Cannabidiol, or CBD, has been found to be potently antineoplastic, or anti-cancer, however, delivering CBD to the appropriate tissue for a desired and successful dose can be quite challenging. CBD, along with conventional therapy, has been effective for many cancer types. In such cases, it has been noticed that CBD has an enhancer effect in the killing effect. Furthermore, smoking and vaping are quite popular methods of consumption, though most doctors do not want you using your lungs as a method of consumption.
Now of course, CBD can be eaten as well, as is the case with cannabinoids in general. However, CBD is deactivated in the stomach by stomach acids. Now, of course, there is the dropper method, where a tincture of CBD is dropped under the tongue where it is allowed to dissolve. This method gets it into the body, though does it get into all of the tissues. Furthermore, what if a very high dosage is required to be delivered to a very specific area? What then? Huh?
In many cases, the CBD is injected into the site, however, researchers are uncovered that “smart biomaterials” may be one solution that is preferable to injections.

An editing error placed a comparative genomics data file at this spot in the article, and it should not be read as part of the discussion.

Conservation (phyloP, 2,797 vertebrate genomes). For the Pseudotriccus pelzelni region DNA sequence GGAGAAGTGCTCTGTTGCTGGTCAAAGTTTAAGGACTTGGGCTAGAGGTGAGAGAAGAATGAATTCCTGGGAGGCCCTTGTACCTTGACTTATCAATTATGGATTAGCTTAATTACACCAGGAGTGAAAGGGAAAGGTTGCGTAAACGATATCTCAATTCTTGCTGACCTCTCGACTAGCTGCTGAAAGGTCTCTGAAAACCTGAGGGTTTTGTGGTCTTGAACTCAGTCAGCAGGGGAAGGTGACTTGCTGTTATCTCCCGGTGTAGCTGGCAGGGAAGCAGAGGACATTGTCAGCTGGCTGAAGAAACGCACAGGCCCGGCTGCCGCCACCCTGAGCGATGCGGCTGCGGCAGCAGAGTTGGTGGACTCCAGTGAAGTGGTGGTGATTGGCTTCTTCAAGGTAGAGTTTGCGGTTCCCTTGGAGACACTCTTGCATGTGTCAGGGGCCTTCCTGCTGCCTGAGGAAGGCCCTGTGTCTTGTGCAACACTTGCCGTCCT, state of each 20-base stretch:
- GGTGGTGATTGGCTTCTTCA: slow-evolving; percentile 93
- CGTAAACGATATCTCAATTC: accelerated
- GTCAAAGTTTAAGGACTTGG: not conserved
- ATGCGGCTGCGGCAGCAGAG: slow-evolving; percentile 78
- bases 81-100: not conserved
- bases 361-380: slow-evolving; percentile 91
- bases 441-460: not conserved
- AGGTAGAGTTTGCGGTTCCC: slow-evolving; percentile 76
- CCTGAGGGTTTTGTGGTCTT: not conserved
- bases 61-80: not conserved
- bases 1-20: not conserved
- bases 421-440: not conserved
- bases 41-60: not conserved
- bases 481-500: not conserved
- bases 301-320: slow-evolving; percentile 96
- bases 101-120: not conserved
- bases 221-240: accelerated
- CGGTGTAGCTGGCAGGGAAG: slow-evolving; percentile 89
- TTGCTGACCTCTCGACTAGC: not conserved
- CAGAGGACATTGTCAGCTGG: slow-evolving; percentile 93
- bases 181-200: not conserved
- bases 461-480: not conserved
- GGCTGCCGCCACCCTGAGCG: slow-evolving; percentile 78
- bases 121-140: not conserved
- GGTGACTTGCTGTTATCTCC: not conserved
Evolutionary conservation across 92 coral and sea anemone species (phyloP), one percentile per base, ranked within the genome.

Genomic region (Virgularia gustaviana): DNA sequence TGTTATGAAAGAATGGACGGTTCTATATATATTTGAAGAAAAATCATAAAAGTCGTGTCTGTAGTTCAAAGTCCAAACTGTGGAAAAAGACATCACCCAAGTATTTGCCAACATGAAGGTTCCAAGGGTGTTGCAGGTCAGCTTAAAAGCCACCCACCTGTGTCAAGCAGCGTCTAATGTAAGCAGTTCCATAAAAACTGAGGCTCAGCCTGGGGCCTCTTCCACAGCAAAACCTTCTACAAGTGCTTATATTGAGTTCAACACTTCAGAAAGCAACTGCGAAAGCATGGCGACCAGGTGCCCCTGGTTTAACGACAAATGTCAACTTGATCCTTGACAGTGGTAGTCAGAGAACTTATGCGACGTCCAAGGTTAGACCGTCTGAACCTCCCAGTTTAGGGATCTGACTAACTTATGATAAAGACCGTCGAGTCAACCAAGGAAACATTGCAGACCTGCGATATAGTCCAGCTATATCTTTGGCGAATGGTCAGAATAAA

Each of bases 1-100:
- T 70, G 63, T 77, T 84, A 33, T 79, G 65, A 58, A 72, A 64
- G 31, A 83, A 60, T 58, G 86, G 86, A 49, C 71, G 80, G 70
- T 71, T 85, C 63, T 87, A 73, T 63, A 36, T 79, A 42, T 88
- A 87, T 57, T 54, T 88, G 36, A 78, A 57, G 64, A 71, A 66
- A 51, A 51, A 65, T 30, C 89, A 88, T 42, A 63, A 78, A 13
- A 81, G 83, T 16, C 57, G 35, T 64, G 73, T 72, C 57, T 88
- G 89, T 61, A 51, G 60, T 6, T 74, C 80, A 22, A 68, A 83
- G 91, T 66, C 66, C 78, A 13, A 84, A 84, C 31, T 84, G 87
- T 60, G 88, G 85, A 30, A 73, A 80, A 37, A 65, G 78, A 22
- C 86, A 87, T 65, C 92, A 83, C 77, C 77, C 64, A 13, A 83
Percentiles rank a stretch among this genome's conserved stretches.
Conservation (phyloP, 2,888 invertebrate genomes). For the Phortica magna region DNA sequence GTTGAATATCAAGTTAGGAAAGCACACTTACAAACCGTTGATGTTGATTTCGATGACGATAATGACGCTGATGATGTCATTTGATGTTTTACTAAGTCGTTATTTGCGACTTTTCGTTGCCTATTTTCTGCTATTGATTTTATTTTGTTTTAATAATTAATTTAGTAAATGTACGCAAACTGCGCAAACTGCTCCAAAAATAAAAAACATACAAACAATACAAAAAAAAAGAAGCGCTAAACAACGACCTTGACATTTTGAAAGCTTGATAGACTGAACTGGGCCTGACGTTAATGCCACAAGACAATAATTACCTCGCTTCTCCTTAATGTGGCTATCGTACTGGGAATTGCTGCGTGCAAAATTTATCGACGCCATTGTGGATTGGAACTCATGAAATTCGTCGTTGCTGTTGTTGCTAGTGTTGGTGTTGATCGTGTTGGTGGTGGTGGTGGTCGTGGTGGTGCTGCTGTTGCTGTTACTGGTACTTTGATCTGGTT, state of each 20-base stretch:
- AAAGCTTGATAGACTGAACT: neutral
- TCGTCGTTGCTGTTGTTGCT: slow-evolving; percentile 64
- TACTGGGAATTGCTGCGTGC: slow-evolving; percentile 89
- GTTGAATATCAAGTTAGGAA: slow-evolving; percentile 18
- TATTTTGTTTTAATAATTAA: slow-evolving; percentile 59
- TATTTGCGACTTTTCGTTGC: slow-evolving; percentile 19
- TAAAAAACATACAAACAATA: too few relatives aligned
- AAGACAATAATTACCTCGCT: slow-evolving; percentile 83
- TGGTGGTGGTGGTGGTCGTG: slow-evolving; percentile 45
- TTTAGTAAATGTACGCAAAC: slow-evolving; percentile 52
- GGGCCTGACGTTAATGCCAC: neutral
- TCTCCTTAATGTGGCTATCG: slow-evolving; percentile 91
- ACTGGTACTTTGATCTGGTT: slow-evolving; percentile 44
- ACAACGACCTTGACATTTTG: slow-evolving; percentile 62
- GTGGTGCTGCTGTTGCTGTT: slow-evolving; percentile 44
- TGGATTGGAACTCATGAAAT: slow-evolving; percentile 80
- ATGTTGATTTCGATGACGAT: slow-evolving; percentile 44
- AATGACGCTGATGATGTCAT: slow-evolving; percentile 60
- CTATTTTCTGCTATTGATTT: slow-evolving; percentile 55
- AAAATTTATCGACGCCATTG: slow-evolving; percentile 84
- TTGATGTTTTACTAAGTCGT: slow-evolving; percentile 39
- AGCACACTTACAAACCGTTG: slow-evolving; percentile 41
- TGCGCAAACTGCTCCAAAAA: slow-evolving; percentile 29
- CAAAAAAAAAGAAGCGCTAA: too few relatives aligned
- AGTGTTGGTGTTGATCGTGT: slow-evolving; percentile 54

Enter “Smart Biomaterials!”
Smart Biomaterials will be the preferred method of delivery when it comes to delivering CBD to the site of a cancer lesion, or tumor in the very near future. Smart Biomaterials are materials that are designed to work with the body. For example, a medicated film that can be applied to the skin of burn victim, left on and allowed to dissolve over time. These are “smart” bandages. For some time, many surgical materials have been designed to be left in the body to be absorbed. The category also includes “smart” gels that are molecularly designed to deliver drugs in a certain sequence.